The NBRU says the company has made a 'declaration of war' on its workers
Bus Éireann says school transport should not be affected by strike action due to get underway tomorrow.
Unions this afternoon confirmed an all-out strike will take place from midnight amid the ongoing dispute between unions and the transport company.
The company has warned it risks insolvency within months if it does not implement a range of cost-saving measures - including changes to workers' terms & conditions.
However, unions have refused to agree to the proposed changes, saying Bus Éireann is "intent on pursuing a race to the bottom in relation to workers jobs".
Workers will now go on strike from 12.01am on Friday.
NBRU General Secretary Dermot O'Leary said it was a "source of considerable regret" that the travelling public will be impacted by the decision, but said there is "extreme and at this stage uncontainable anger" among workers.
He said: "The NBRU will now engage in an all-out indefinite strike from Midnight tonight in response to Bus Éireann’s appalling declaration of war on its own workforce.
"The NBRU remains available at any stage to reengage on an efficiency based agenda in order to resolve the Expressway crisis."
In a statement this evening, Minister for Transport Shane Ross said: "I am deeply concerned at the impact that this strike will have on the travelling public.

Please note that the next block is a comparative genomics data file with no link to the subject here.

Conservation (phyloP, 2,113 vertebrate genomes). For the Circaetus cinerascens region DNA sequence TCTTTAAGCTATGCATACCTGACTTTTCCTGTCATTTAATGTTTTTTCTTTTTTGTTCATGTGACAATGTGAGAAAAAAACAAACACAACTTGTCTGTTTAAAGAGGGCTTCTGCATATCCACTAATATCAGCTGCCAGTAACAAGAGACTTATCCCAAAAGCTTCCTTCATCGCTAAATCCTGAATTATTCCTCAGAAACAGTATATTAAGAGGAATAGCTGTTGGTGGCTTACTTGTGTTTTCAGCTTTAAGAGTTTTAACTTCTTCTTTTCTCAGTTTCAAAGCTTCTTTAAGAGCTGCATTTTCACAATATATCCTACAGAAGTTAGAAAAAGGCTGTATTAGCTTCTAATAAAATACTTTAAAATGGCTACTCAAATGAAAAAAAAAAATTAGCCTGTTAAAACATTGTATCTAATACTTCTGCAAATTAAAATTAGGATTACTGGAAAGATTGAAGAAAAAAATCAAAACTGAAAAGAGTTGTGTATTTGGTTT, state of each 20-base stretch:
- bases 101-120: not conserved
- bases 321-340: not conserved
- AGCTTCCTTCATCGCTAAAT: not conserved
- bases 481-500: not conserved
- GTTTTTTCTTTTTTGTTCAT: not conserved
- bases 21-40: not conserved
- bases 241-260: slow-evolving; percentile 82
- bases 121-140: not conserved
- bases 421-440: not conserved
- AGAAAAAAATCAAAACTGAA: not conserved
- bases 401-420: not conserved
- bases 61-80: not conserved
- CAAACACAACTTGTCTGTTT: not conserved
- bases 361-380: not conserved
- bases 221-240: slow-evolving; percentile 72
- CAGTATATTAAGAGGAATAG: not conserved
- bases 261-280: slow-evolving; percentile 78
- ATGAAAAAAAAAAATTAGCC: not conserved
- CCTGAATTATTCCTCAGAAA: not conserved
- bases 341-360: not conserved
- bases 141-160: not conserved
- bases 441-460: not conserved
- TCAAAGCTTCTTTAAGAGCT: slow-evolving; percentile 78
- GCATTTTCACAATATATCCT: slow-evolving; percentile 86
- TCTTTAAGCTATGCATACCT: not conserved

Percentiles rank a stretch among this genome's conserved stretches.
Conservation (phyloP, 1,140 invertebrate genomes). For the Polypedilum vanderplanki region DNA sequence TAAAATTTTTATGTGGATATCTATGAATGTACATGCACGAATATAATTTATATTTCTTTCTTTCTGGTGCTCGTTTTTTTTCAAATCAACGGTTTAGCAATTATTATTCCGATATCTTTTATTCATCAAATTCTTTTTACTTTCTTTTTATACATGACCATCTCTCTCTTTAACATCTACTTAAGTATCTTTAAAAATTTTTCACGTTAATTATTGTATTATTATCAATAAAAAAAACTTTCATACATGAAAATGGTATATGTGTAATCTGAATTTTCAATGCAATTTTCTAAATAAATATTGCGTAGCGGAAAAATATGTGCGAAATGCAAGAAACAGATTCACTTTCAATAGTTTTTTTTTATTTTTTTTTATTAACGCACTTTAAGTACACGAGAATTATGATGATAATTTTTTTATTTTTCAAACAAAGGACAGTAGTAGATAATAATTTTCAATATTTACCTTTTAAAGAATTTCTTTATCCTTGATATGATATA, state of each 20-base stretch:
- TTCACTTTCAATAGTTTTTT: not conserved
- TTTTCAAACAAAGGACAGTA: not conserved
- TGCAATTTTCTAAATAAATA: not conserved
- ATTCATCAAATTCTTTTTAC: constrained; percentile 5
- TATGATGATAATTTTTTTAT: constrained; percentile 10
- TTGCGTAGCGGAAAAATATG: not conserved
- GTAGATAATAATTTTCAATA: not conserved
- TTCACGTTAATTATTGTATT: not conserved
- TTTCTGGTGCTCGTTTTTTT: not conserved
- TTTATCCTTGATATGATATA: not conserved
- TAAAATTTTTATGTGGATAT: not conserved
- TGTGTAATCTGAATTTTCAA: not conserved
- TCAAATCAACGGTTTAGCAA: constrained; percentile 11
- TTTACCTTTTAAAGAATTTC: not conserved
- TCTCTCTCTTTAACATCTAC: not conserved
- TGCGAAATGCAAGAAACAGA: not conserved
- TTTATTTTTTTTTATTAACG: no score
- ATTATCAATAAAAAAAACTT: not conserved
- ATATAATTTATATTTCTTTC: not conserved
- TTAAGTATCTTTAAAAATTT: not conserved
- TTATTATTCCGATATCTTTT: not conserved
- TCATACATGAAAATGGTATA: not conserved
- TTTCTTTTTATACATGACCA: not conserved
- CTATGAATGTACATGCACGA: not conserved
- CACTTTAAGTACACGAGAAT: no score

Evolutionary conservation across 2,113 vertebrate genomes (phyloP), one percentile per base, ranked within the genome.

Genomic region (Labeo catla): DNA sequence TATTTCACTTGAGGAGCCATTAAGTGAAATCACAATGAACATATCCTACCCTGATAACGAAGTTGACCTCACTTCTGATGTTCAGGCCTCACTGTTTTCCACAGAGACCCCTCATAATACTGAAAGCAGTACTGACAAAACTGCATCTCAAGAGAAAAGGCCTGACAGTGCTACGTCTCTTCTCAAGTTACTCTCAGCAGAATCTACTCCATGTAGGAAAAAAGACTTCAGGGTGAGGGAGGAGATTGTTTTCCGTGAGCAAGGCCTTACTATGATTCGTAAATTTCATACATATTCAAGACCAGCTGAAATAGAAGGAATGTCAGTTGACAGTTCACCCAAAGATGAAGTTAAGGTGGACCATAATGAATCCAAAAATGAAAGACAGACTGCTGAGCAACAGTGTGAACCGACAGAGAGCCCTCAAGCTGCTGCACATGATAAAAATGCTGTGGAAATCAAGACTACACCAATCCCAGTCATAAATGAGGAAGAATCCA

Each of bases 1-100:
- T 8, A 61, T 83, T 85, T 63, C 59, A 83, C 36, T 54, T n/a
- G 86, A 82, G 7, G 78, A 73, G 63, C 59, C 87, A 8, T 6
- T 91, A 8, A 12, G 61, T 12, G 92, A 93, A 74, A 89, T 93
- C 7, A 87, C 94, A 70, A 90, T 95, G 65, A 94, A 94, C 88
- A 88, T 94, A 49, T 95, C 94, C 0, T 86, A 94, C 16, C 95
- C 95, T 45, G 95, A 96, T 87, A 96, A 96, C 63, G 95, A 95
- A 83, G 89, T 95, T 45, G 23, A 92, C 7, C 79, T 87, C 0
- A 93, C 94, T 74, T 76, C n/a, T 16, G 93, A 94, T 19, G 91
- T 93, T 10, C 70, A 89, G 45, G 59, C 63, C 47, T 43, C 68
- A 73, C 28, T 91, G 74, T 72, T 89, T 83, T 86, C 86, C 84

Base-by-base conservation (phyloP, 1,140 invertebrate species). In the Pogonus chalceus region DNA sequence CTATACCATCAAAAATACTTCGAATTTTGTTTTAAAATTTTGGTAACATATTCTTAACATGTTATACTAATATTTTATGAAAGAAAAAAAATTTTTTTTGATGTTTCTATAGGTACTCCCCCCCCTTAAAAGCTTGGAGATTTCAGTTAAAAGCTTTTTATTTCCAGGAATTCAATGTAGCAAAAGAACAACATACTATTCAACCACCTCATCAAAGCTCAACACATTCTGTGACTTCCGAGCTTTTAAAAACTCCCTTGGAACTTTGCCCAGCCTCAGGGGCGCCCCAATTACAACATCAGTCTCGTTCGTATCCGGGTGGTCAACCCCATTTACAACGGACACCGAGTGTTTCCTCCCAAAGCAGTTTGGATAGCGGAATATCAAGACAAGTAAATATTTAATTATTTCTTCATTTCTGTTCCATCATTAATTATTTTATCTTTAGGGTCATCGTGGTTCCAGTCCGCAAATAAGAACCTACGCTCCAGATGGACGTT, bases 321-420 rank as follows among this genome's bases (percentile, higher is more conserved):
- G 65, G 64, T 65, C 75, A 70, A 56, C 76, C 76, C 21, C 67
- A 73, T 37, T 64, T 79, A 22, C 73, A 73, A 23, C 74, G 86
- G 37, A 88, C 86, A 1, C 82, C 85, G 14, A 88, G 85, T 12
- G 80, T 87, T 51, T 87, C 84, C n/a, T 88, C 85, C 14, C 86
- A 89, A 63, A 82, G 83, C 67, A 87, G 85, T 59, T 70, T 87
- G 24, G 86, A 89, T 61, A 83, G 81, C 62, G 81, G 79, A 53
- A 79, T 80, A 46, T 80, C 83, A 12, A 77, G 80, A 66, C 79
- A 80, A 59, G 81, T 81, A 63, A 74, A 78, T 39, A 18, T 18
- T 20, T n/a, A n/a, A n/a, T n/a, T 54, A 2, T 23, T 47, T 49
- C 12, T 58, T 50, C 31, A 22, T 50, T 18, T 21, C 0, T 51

"In the last week, both management and trade unions have highlighted their willingness to discuss improvements in the company’s operations and efficiency.
"It is now time for both sides to show this willingness can result in an acceptable and fair agreement that safeguards the company’s future and all of those who rely upon it," he concluded.
SIPTU says the dispute centres around proposed cuts to pay, the casualisation of work and the threat of job losses at the company.
The union's sector organiser Willie Noone explained: “Our members will not accept the destruction of a public service which is essential in connecting communities throughout Ireland.
"Any changes or payroll reductions must be equitable and management, who played a huge role in creating the company’s current financial predicament, must make a substantial contribution," he added.
In a statement, Bus Éireann has said it is 'extremely disappointed' that unions have called a strike.
It says losses for January and February are 41% higher than the same period last year.
"Industrial action will cause major inconvenience to our customers and exacerbate the perilous financial situation at the company," the company said.
"The efficiencies we are seeking to introduce relate to work practices, which must be put in place if the company is to have a viable and sustainable future."
The statement adds: "We apologise to our customers for any inconvenience caused by unions’ action and want to reiterate that School Transport services, GoBe.ie, Eurolines and Cross-Border Translink operated services should not be affected by this strike action."